Scientists demonstrate the use of a hydrogen molecule as a quantum sensor

The development allows them to measure the chemical properties of materials at unprecedented time and spatial resolutions.
Loukia Papadopoulos
3D rendering of a hydrogen molecule.Ackun/iStock

What if we could use a hydrogen molecule as a quantum sensor in a terahertz laser-equipped scanning tunneling microscope? This would allow us to measure the chemical properties of materials at unprecedented time and spatial resolutions.

This new technique has now been developed by physicists at the University of California, Irvine, according to a statement released by the institution on Friday.

Scientists demonstrate the use of a hydrogen molecule as a quantum sensor
In the ultrahigh vacuum of a scanning tunneling microscope, a hydrogen molecule is held between the silver tip and sample. Femtosecond bursts of a terahertz laser excite the molecule, turning it into a quantum sensor. Source: Wilson Ho Lab, UCI

A much more sensitive quantum microscope 

“This project represents an advance in both the measurement technique and the scientific question the approach allowed us to explore,” said in the press release co-author of the new study Wilson Ho, Donald Bren Professor of physics & astronomy and chemistry.

“A quantum microscope that relies on probing the coherent superposition of states in a two-level system is much more sensitive than existing instruments that are not based on this quantum physics principle.”

The scientists were able to achieve a superposition of two states through a laser pulse that coaxed the newly-engineered system to go from a ground state to an excited state in a cyclical fashion. Even though the duration of the cyclical oscillations lasted only mere tens of picoseconds, the scientists were still able to see how the hydrogen molecule was interacting with its environment.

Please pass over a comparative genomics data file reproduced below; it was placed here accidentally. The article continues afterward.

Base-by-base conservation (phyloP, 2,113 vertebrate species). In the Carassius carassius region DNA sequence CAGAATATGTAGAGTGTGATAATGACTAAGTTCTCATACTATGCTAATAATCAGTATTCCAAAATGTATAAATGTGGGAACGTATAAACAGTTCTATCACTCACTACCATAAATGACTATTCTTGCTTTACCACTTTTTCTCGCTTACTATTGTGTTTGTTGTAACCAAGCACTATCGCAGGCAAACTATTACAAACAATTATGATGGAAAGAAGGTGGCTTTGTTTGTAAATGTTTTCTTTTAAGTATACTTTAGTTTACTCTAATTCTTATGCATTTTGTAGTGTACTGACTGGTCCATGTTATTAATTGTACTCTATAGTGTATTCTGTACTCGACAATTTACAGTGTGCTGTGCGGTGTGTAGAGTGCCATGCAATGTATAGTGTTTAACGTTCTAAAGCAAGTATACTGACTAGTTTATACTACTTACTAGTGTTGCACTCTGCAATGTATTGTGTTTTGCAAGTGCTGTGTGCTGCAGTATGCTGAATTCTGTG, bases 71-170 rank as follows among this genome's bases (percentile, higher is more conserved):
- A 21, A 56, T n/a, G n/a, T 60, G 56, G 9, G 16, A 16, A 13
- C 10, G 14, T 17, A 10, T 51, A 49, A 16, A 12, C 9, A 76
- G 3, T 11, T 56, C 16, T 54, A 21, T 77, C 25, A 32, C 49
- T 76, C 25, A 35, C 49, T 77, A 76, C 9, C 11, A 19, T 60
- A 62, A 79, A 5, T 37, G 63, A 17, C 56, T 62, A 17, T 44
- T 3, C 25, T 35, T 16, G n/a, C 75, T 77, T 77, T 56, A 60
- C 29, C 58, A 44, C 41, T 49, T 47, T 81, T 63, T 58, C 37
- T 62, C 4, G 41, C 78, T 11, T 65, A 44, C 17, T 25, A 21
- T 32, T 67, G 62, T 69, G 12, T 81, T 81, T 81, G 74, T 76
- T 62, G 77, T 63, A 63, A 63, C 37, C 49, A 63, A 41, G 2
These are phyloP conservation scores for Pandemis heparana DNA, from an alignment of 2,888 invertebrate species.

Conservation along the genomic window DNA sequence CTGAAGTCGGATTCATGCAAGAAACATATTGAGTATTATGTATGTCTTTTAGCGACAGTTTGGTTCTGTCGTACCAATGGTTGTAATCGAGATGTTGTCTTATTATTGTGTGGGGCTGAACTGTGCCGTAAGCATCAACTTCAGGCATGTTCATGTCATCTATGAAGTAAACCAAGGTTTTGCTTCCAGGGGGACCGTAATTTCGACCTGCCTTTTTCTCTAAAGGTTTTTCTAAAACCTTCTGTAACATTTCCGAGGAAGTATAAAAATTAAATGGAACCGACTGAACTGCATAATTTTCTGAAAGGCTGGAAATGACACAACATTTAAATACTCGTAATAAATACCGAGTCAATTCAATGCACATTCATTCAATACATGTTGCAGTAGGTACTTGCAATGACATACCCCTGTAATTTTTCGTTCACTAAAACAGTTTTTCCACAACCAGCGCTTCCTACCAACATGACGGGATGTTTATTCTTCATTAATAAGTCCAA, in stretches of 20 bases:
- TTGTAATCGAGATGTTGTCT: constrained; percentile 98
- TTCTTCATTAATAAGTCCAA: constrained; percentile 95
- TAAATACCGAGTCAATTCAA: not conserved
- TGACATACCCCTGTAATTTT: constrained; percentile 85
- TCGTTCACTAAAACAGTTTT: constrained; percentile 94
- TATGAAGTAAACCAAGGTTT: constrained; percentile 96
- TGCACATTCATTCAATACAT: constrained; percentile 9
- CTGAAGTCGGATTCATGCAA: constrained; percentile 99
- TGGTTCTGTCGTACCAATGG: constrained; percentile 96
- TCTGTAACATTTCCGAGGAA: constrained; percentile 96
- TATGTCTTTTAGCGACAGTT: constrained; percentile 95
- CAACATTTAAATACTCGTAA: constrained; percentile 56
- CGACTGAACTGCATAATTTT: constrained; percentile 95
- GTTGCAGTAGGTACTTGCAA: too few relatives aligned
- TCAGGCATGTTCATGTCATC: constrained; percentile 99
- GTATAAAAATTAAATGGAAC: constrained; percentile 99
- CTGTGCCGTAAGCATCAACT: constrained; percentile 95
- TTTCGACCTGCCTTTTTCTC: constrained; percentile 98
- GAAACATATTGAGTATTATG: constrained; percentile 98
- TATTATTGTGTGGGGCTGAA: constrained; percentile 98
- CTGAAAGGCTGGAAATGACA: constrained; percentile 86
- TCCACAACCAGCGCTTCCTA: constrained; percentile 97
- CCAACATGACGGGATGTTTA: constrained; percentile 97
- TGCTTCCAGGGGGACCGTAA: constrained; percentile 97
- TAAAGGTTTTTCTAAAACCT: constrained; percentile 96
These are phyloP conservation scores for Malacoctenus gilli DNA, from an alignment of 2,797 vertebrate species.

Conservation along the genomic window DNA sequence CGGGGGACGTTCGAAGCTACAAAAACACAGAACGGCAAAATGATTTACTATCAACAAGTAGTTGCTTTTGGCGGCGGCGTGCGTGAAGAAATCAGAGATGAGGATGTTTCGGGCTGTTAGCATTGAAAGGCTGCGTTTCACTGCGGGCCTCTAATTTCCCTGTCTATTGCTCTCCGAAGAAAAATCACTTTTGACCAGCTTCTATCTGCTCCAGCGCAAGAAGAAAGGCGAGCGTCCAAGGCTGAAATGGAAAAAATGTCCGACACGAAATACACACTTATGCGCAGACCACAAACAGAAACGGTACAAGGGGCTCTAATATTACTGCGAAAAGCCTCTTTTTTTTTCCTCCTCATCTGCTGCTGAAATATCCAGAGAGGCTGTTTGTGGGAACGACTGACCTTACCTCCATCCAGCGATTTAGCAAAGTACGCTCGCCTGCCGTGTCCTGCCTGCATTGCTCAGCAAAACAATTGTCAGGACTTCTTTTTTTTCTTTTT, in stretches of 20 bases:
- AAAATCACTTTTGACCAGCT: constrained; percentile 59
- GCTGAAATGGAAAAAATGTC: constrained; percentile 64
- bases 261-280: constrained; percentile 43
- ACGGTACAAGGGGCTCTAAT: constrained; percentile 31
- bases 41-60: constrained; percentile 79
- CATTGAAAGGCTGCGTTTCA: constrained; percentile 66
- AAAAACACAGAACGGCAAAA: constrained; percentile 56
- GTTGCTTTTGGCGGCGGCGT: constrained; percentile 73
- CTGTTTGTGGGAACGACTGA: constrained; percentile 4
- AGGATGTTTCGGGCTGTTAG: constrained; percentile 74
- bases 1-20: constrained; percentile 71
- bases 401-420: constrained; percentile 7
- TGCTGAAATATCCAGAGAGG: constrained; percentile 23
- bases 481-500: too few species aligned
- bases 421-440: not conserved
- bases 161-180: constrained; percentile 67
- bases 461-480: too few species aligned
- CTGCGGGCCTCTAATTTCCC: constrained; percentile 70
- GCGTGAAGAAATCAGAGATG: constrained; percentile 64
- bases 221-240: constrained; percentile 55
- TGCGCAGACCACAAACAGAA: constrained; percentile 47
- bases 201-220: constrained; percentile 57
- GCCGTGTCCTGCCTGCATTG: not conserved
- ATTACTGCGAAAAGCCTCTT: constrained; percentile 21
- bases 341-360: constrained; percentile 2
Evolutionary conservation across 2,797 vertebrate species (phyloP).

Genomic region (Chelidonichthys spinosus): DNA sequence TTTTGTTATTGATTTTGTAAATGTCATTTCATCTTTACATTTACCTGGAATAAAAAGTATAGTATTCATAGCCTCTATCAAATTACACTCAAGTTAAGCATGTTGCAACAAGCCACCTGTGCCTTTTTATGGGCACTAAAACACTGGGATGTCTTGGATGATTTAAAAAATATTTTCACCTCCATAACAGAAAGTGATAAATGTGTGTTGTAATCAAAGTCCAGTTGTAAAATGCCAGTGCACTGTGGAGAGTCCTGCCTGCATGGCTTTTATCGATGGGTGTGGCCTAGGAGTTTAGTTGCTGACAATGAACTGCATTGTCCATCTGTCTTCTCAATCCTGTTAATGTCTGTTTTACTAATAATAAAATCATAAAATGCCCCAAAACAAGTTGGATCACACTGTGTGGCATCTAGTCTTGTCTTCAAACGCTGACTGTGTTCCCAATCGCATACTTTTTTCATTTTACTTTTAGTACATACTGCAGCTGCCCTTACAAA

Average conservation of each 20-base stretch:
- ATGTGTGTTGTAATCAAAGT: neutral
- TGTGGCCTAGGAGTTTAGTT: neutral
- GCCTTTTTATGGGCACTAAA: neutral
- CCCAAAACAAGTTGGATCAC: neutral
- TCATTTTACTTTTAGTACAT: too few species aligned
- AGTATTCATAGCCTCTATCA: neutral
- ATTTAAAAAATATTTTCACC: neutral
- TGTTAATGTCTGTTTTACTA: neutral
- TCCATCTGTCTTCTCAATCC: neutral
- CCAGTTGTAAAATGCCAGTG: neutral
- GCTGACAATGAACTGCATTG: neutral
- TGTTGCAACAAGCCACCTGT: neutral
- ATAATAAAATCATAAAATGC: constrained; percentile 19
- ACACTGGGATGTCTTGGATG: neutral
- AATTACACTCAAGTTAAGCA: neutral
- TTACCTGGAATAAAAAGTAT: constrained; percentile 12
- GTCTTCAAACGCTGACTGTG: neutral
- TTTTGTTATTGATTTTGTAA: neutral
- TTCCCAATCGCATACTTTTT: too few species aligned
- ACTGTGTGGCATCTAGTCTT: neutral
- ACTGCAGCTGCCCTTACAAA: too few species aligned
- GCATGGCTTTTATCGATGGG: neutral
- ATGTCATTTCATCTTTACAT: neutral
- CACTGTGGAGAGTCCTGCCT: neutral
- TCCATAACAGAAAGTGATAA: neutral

A hydrogen molecule merged with the quantum microscope

“The hydrogen molecule became part of the quantum microscope in the sense that wherever the microscope scanned, the hydrogen was there in between the tip and the sample,” said Ho. “It makes for an extremely sensitive probe, allowing us to see variations down to 0.1 angstroms. At this resolution, we could see how the charge distributions change on the sample.”

Ho further added that this experiment represents the first demonstration of chemically sensitive spectroscopy based on terahertz-induced rectification current through a single molecule. The new technique can now be applied to the analysis of two-dimensional materials which could be used in advanced energy systems, electronics, and even quantum computers.

This study was published in the journal Science. 

A scanning tunneling microscope (STM) combined with a pump-probe femtosecond terahertz (THz) laser can enable coherence measurements of single molecules. We report THz pump-probe measurements that demonstrate quantum sensing based on a hydrogen (H2) molecule in the cavity created with an STM tip near a surface. Atomic-scale spatial and femtosecond temporal resolutions were obtained from this quantum coherence. The H2 acts as a two-level system, with its coherent superposition exhibiting extreme sensitivity to the applied electric field and the underlying atomic composition of the copper nitride (Cu2N) monolayer islands grown on a Cu(100) surface. We acquired time-resolved images of THz rectification of H2 over Cu2N islands for variable pump-probe delay times to visualize the heterogeneity of the chemical environment at sub-angstrom scale.


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